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Tuvia Bielski.

         Tuvia Bielski was born in Stankiewicze, in western Belorussia in 1906 with 11 siblings and was very uneducated. When Germany invaded Russia in June of 1941, Tuvia and his younger brother Zus vowed never to be caught by the Germans. Tuvia's extensive knowledge of the area saved his life, allowing him to move around frequently to avoid being captured by the Germans, who had a warrant for his arrest.
          In early 1942, Tuvia began hearing rumors about partisans, and decided that if he and his fellow Jews were to survive, he must acquire arms and organize all-Jewish residance groups. Along with two of his brothers, Zus, and Asael, Tuvia began organizing Jews. By May of 1942, Tuvia was in command of a small group, which by the end of the war had grown to 1200 people, and was known as the Bielski otriad. Tuvia had focused on saving as many Jews as possible, and would accept any Jew into his group. Many came through the family of Konstantin Kozlovski, a non-Jew, who provided shelter for Jews escaping from the Novogrudok Ghetto and worked with the partisans to free hundreds of Jews from the ghetto.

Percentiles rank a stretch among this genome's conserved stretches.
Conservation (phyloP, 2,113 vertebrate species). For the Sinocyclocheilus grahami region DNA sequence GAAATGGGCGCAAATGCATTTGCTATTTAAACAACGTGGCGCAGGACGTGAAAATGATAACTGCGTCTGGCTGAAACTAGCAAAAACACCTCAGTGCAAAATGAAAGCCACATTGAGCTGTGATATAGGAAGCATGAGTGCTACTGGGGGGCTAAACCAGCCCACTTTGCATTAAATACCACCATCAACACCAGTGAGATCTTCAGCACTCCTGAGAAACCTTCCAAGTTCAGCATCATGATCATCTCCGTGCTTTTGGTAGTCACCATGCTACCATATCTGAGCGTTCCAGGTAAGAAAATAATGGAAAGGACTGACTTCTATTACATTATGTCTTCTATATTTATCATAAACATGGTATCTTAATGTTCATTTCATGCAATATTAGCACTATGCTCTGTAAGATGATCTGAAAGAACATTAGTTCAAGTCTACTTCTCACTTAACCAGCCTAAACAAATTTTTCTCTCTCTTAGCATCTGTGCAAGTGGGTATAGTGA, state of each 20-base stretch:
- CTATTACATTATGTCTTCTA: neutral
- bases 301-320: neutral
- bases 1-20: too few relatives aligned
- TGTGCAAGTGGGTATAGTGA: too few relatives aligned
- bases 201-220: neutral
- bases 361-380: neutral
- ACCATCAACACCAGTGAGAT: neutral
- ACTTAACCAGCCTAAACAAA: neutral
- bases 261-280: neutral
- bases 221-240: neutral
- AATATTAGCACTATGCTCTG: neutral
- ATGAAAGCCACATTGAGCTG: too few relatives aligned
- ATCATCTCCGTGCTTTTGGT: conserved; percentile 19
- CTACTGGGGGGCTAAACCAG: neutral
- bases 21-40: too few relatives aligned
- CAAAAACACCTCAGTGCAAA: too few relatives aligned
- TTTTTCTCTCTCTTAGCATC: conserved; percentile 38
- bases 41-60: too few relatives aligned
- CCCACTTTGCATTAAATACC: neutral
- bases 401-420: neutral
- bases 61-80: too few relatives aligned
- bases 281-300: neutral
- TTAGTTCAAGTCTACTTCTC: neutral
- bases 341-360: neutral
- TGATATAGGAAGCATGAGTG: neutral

The Bielski otriad carried out food raids, killed German collaborators, and sometimes joined with a Russian Parisan group in anti-Nazi missions, such as burning the ripe wheat crop so the German soldiers couldn't collect and eat the wheat. Additionally, the Bielski otriad would seek out Jews in the ghetto willing to risk escape to the forest, and send in guides to help them.
          By the summer of 1943, Tuvia was the leader of 700 people. In the Nalibocka forest, Tuvia set up a functioning community, with everyone working to support the community in a variety of ways. There was a hospital, classrooms for the children, a soap factory, a Turkish bath, tailors, butchers, and even a group of musicians who played at festivals. Beyond meeting the needs of its own members, the Bielski otriad was able to provide services to other partisan groups in exchange for food and arms.
          By the summer of 1944, the group had grown to 1200. The group consisted mainly of the elderly, women, and children. Tuvia's group was the largest of the Jewish partisan groups.
          A high percentage of those he led survived, due to Tuvia's strong and effective leadership, and his determination to save as many Jews as possible.
           After the war, Tuvia moved first to Israel and later to the United States, where he died at age 81.